Faisal Mourad

Blackpool Teaching Hospitals NHS Foundation Trust, Blackpool, England, United Kingdom

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Publications (4)5.25 Total impact

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    ABSTRACT: We present the case of a 78-year-old man with a past history of nephrectomy for renal cell carcinoma who was brought to the emergency room in hypovolemic shock after suddenly collapsing at home. A chest roentgenogram taken on admission showed a large pleural effusion on the right with a mediastinal shift to the left. A contrast computed tomographic scan of his chest excluded aortic dissection. An emergency right thoracotomy was performed, which revealed a chest wall tumor that was bleeding profusely. The tumor was biopsied after the bleeding was controlled. The histologic report revealed metastatic renal cell carcinoma, which is a rare cause for a spontaneous massive hemothorax.
    The Annals of thoracic surgery 06/2010; 89(6):2014-6. · 3.45 Impact Factor
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    Faisal Mourad, Augustine Tang
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    ABSTRACT: Blau syndrome is a rare granulomatous disorder inherited in an autosomal dominant manner characterized by the early appearance of granulomatous arthritis, skin rash and anterior uveitis. There are very few data on the cardiovascular manifestations of Blau syndrome. Here we report the first case of sinus of valsava aneurysm in Blau syndrome. In isolated unruptured aneurysms of a sinus of Valsalva without compromise of the aortic valve and/or the coronary ostia, repair may be accomplished by simple placation of the aneurysm or excision of the aneurysm(s) and patch closure of the defect(s) between the aortic annulus and the sinu-vascular ridge. Because of the particular conditions in our case, the repair was performed with replacement of the aortic valve and root using a composite graft employing a modified Bentall's technique.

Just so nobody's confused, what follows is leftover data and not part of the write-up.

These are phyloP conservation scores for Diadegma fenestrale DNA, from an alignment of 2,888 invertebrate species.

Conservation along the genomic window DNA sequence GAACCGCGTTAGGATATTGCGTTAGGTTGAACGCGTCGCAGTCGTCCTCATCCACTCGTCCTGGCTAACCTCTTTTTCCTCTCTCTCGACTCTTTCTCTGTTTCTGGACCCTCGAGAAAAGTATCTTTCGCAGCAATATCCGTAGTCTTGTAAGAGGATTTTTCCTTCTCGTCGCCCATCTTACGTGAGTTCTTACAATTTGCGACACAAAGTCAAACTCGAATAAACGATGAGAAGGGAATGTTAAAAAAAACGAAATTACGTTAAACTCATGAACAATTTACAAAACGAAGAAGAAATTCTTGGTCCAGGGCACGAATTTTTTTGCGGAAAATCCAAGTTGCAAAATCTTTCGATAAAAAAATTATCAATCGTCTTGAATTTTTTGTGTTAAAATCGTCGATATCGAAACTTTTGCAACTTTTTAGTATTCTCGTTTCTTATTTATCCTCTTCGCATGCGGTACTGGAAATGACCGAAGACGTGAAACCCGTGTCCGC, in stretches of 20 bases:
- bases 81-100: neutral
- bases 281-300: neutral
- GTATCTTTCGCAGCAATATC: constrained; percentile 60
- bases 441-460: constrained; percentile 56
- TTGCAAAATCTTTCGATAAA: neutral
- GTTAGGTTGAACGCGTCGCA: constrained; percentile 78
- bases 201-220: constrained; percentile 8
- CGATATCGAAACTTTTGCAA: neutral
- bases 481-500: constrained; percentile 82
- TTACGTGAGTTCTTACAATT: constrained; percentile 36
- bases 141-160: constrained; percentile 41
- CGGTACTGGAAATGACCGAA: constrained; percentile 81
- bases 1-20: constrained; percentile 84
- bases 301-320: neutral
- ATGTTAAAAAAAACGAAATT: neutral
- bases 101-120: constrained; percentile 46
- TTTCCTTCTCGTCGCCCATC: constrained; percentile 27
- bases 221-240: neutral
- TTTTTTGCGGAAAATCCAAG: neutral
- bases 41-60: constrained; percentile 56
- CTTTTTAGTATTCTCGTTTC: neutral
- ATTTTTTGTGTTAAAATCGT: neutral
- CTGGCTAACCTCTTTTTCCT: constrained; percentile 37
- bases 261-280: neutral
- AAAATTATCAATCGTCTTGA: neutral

Journal of Cardiothoracic Surgery 03/2010; 5:16. · 0.90 Impact Factor
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    ABSTRACT: Saphenous vein remains the most common conduit for coronary artery bypass grafting with increasing uptake of minimally invasive harvesting techniques. While Endoscopic Vein Harvest (EVH) has been demonstrated to improve early morbidity compared to Open Vein Harvest (OVH), recent literature suggests that this may be at the expense of graft patency at one year and survival at three years. We undertook a retrospective single-centre, single-surgeon, case-control study of EVH (n = 89) and OVH (n = 182). The primary endpoint was death with secondary endpoints including acute coronary syndrome, revascularisation or other major adverse cardiac events. Freedom from angina, wound complications and self-rated health status were also assessed. Where repeat angiography had been performed, this was reviewed. Both groups were well matched demographically and for peri-operative characteristics. All cause mortality was 2/89 (2%) and 11/182 (6%) in the EVH and OVH groups respectively. This was shown by Cox Log-Rank analysis to be non-significant (p = 0.65), even if adjusting for inpatient mortality (p = 0.74). There was no difference in the rates of freedom from angina (p = 1.00), re-admission (p = 0.78) or need for further anti-anginals (p = 1.00). There was a significant reduction in the incidence of leg wound infections and complications in the endoscopic group (EVH: 7%; OVH: 28%; p = 0.0008) and the skew of high patient self-rated health scores in the EVH group (61% compared to 52% in the open group) approached statistical significance (p = 0.06). While aware of the limitations of this small retrospective study, we are heartened by the preliminary results and consider our data to be justification for continuing to provide patients the opportunity to have minimally invasive conduit harvest in our centre. More robust evidence is still required to elucidate the implications of endoscopic techniques on conduit patency and patient outcome, but until the results of a large, prospective and randomised trial are available, we believe we can confidently offer our patients the option and benefits of EVH.
    Journal of Cardiothoracic Surgery 01/2010; 5:44. · 0.90 Impact Factor
  • Faisal Mourad, Andrew J Duncan
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    ABSTRACT: The simple reverse mounting of an Octopus arm over a rib retractor can give more arm length by up to 5 cm inside the chest cavity which could prove to be very useful in patients with huge chest cavities, i.e. chronic obstructive pulmonary disease, high body mass index, allowing more flexibility and better maneuverability of the stabilizer arm during MIDCAB.
    Innovations Technology and Techniques in Cardiothoracic and Vascular Surgery 03/2009; 4(2):117.